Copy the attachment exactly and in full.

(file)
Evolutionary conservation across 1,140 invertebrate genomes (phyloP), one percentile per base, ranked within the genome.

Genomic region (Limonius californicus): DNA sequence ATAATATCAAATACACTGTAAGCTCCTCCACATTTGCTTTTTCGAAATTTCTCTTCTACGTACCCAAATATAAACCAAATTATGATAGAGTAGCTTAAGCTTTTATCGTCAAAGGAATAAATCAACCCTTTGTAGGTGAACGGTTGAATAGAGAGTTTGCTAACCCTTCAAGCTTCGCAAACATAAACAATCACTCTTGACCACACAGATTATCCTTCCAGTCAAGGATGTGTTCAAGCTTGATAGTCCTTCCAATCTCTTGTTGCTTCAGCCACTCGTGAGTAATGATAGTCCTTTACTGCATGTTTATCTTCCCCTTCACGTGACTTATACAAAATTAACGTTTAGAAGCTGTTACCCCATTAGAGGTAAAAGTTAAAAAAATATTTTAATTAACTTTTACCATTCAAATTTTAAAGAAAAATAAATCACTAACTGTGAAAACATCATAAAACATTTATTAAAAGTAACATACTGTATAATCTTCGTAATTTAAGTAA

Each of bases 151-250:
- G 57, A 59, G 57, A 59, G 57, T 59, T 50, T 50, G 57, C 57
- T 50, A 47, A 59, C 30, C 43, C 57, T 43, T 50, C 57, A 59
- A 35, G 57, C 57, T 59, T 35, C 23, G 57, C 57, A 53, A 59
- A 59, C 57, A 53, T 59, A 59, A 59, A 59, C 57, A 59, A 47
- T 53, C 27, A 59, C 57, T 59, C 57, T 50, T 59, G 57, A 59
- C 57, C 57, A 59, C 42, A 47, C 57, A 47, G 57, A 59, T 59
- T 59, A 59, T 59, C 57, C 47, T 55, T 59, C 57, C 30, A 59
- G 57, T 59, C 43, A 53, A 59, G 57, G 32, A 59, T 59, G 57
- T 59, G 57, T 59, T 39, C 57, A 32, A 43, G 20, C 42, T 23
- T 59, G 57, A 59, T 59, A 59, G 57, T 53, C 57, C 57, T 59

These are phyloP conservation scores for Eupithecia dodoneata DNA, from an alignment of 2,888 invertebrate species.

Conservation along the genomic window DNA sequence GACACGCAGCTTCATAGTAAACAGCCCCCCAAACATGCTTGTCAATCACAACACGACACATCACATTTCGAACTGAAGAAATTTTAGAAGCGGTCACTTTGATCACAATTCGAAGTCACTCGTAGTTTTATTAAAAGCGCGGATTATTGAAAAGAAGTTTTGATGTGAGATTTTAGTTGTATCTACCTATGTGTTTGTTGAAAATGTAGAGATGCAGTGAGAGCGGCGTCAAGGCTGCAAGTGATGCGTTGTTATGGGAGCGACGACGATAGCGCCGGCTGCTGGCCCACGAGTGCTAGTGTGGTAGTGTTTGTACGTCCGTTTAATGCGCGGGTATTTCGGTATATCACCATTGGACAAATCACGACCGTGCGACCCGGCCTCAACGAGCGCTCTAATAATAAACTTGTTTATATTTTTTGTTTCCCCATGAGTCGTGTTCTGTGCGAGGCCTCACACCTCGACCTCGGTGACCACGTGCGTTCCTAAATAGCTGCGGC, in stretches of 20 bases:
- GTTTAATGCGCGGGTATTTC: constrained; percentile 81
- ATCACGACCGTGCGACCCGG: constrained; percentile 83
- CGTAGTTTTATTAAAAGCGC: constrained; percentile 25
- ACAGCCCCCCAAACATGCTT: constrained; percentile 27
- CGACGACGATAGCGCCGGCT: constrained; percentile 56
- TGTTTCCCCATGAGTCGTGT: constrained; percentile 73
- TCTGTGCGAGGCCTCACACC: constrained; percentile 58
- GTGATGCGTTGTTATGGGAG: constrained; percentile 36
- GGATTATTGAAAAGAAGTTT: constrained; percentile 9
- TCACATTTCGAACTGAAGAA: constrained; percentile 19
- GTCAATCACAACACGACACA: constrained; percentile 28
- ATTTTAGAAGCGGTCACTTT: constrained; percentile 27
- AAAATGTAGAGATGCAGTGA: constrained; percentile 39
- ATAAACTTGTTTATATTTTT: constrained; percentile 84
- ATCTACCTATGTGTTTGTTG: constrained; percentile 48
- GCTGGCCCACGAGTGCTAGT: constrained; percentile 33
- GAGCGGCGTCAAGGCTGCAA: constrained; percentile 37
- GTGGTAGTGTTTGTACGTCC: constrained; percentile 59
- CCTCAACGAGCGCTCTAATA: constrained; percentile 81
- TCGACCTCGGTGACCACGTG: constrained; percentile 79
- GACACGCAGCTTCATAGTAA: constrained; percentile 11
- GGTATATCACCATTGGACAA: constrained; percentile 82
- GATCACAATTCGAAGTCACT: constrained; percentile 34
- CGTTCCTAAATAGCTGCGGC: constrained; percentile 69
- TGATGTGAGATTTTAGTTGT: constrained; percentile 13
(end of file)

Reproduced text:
Evolutionary conservation across 1,140 invertebrate genomes (phyloP), one percentile per base, ranked within the genome.

Genomic region (Limonius californicus): DNA sequence ATAATATCAAATACACTGTAAGCTCCTCCACATTTGCTTTTTCGAAATTTCTCTTCTACGTACCCAAATATAAACCAAATTATGATAGAGTAGCTTAAGCTTTTATCGTCAAAGGAATAAATCAACCCTTTGTAGGTGAACGGTTGAATAGAGAGTTTGCTAACCCTTCAAGCTTCGCAAACATAAACAATCACTCTTGACCACACAGATTATCCTTCCAGTCAAGGATGTGTTCAAGCTTGATAGTCCTTCCAATCTCTTGTTGCTTCAGCCACTCGTGAGTAATGATAGTCCTTTACTGCATGTTTATCTTCCCCTTCACGTGACTTATACAAAATTAACGTTTAGAAGCTGTTACCCCATTAGAGGTAAAAGTTAAAAAAATATTTTAATTAACTTTTACCATTCAAATTTTAAAGAAAAATAAATCACTAACTGTGAAAACATCATAAAACATTTATTAAAAGTAACATACTGTATAATCTTCGTAATTTAAGTAA

Each of bases 151-250:
- G 57, A 59, G 57, A 59, G 57, T 59, T 50, T 50, G 57, C 57
- T 50, A 47, A 59, C 30, C 43, C 57, T 43, T 50, C 57, A 59
- A 35, G 57, C 57, T 59, T 35, C 23, G 57, C 57, A 53, A 59
- A 59, C 57, A 53, T 59, A 59, A 59, A 59, C 57, A 59, A 47
- T 53, C 27, A 59, C 57, T 59, C 57, T 50, T 59, G 57, A 59
- C 57, C 57, A 59, C 42, A 47, C 57, A 47, G 57, A 59, T 59
- T 59, A 59, T 59, C 57, C 47, T 55, T 59, C 57, C 30, A 59
- G 57, T 59, C 43, A 53, A 59, G 57, G 32, A 59, T 59, G 57
- T 59, G 57, T 59, T 39, C 57, A 32, A 43, G 20, C 42, T 23
- T 59, G 57, A 59, T 59, A 59, G 57, T 53, C 57, C 57, T 59

These are phyloP conservation scores for Eupithecia dodoneata DNA, from an alignment of 2,888 invertebrate species.

Conservation along the genomic window DNA sequence GACACGCAGCTTCATAGTAAACAGCCCCCCAAACATGCTTGTCAATCACAACACGACACATCACATTTCGAACTGAAGAAATTTTAGAAGCGGTCACTTTGATCACAATTCGAAGTCACTCGTAGTTTTATTAAAAGCGCGGATTATTGAAAAGAAGTTTTGATGTGAGATTTTAGTTGTATCTACCTATGTGTTTGTTGAAAATGTAGAGATGCAGTGAGAGCGGCGTCAAGGCTGCAAGTGATGCGTTGTTATGGGAGCGACGACGATAGCGCCGGCTGCTGGCCCACGAGTGCTAGTGTGGTAGTGTTTGTACGTCCGTTTAATGCGCGGGTATTTCGGTATATCACCATTGGACAAATCACGACCGTGCGACCCGGCCTCAACGAGCGCTCTAATAATAAACTTGTTTATATTTTTTGTTTCCCCATGAGTCGTGTTCTGTGCGAGGCCTCACACCTCGACCTCGGTGACCACGTGCGTTCCTAAATAGCTGCGGC, in stretches of 20 bases:
- GTTTAATGCGCGGGTATTTC: constrained; percentile 81
- ATCACGACCGTGCGACCCGG: constrained; percentile 83
- CGTAGTTTTATTAAAAGCGC: constrained; percentile 25
- ACAGCCCCCCAAACATGCTT: constrained; percentile 27
- CGACGACGATAGCGCCGGCT: constrained; percentile 56
- TGTTTCCCCATGAGTCGTGT: constrained; percentile 73
- TCTGTGCGAGGCCTCACACC: constrained; percentile 58
- GTGATGCGTTGTTATGGGAG: constrained; percentile 36
- GGATTATTGAAAAGAAGTTT: constrained; percentile 9
- TCACATTTCGAACTGAAGAA: constrained; percentile 19
- GTCAATCACAACACGACACA: constrained; percentile 28
- ATTTTAGAAGCGGTCACTTT: constrained; percentile 27
- AAAATGTAGAGATGCAGTGA: constrained; percentile 39
- ATAAACTTGTTTATATTTTT: constrained; percentile 84
- ATCTACCTATGTGTTTGTTG: constrained; percentile 48
- GCTGGCCCACGAGTGCTAGT: constrained; percentile 33
- GAGCGGCGTCAAGGCTGCAA: constrained; percentile 37
- GTGGTAGTGTTTGTACGTCC: constrained; percentile 59
- CCTCAACGAGCGCTCTAATA: constrained; percentile 81
- TCGACCTCGGTGACCACGTG: constrained; percentile 79
- GACACGCAGCTTCATAGTAA: constrained; percentile 11
- GGTATATCACCATTGGACAA: constrained; percentile 82
- GATCACAATTCGAAGTCACT: constrained; percentile 34
- CGTTCCTAAATAGCTGCGGC: constrained; percentile 69
- TGATGTGAGATTTTAGTTGT: constrained; percentile 13